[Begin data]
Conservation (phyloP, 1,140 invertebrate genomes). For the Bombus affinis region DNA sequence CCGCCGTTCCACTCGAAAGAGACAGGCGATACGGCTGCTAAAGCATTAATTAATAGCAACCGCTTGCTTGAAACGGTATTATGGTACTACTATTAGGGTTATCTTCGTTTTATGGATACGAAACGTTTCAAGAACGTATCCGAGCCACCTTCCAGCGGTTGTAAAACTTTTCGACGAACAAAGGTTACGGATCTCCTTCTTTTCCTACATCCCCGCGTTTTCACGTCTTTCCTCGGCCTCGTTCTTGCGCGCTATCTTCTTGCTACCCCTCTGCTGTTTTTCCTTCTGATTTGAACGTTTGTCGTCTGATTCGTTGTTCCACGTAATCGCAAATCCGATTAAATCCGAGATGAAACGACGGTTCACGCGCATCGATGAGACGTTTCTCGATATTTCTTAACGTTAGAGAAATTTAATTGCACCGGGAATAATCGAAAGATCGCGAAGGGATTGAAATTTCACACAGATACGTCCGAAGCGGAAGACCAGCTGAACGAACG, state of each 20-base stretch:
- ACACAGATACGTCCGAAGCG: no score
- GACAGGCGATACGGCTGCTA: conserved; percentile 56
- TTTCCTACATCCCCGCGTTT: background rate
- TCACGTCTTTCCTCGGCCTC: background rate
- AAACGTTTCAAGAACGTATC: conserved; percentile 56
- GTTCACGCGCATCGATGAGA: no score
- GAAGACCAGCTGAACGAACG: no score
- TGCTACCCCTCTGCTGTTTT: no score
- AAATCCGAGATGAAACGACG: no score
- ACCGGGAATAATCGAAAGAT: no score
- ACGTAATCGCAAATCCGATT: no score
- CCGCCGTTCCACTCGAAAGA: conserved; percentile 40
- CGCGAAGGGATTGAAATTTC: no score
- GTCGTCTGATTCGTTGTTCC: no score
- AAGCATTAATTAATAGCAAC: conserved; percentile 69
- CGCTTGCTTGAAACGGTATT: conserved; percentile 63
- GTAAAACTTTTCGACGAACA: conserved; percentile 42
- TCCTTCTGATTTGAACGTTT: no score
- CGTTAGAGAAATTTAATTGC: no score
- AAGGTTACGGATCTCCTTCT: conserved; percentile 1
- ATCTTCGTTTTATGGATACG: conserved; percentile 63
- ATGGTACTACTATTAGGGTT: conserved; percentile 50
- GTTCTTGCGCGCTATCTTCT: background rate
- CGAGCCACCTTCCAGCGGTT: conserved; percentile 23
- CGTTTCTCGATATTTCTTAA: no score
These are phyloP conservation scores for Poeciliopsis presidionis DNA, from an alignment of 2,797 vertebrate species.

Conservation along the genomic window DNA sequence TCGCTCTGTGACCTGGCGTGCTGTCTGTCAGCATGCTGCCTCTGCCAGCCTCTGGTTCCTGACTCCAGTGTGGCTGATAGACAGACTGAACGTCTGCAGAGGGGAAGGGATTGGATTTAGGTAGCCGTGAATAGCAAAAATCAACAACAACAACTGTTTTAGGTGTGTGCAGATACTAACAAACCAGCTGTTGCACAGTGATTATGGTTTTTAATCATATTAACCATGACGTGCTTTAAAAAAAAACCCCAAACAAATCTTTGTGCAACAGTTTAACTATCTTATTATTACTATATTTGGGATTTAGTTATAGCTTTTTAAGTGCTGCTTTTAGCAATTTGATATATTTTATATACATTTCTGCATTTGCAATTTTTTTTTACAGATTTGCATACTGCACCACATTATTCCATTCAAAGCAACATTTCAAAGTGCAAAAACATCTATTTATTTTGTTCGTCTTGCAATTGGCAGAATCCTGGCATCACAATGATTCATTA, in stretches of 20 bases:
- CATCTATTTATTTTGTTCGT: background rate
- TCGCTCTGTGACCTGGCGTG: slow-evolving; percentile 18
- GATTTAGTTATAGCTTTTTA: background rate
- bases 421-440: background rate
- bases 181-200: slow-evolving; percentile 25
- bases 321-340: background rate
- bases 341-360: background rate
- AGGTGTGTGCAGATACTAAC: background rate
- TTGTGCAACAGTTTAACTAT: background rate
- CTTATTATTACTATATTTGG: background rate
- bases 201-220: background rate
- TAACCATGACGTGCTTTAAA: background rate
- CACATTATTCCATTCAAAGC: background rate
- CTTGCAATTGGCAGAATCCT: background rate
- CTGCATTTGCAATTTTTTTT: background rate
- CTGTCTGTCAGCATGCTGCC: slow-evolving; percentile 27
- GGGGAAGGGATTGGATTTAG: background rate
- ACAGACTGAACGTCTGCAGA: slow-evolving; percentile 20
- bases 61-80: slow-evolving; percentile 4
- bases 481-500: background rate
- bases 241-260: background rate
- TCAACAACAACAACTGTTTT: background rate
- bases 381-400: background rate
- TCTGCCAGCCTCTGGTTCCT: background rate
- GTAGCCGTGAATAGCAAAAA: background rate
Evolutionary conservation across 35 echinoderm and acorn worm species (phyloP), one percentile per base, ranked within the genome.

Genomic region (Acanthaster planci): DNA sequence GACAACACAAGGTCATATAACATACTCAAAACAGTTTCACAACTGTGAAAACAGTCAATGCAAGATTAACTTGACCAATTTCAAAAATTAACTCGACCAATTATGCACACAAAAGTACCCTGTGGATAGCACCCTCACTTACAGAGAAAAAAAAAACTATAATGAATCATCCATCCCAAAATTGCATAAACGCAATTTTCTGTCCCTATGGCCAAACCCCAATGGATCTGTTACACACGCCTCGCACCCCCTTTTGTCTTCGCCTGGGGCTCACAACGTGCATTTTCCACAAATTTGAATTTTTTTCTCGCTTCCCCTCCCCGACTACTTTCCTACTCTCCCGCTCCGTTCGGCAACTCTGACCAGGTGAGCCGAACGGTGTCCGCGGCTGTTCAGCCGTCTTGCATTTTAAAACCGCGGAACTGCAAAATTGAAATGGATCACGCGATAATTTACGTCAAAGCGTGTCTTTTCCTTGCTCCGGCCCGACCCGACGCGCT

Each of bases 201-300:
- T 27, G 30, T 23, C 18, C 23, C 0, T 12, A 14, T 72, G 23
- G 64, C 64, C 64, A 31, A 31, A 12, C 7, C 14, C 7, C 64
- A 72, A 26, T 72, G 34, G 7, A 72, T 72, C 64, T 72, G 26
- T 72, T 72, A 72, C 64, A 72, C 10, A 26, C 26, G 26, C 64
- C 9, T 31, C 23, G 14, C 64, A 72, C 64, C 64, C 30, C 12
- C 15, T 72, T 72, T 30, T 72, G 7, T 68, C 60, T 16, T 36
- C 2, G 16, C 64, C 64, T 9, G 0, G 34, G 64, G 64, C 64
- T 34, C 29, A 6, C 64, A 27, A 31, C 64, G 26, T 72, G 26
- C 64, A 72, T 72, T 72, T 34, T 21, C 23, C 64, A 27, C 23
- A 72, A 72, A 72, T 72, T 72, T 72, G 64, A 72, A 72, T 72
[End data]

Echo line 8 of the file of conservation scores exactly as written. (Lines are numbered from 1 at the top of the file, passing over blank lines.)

- GAAGACCAGCTGAACGAACG: no score